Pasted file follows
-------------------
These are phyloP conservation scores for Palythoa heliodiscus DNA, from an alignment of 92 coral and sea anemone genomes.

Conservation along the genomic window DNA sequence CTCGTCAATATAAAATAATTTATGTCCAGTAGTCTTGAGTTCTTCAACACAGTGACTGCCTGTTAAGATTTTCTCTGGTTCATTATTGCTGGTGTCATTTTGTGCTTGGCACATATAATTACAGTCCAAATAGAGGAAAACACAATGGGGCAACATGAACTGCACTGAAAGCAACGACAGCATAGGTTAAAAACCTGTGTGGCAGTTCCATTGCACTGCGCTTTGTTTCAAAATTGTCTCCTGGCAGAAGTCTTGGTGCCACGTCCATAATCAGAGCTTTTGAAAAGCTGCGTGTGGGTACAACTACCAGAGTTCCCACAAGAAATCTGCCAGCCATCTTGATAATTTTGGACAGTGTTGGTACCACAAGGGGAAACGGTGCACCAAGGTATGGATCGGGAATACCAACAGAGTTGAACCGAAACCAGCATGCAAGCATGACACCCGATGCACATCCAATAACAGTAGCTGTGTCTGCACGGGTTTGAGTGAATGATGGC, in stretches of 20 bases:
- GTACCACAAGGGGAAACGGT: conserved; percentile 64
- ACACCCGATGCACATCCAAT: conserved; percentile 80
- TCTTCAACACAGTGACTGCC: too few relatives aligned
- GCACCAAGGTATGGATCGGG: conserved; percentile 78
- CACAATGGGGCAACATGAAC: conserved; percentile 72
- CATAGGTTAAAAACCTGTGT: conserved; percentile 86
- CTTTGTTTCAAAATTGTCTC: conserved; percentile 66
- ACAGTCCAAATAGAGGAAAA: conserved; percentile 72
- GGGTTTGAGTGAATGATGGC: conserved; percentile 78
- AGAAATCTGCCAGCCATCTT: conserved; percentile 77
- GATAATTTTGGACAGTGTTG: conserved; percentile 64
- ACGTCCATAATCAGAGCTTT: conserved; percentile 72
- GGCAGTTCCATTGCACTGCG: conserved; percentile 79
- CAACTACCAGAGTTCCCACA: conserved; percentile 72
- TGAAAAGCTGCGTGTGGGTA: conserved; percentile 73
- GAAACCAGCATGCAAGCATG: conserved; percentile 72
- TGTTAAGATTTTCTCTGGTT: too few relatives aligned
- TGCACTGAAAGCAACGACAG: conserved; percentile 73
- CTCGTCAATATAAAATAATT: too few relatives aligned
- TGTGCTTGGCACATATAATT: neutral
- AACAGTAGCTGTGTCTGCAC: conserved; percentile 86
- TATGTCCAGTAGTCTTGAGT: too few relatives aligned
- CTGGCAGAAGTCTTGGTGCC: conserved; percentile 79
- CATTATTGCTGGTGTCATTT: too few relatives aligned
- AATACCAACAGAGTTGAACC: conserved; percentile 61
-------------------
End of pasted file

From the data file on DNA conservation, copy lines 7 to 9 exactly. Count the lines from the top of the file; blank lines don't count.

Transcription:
- CACAATGGGGCAACATGAAC: conserved; percentile 72
- CATAGGTTAAAAACCTGTGT: conserved; percentile 86
- CTTTGTTTCAAAATTGTCTC: conserved; percentile 66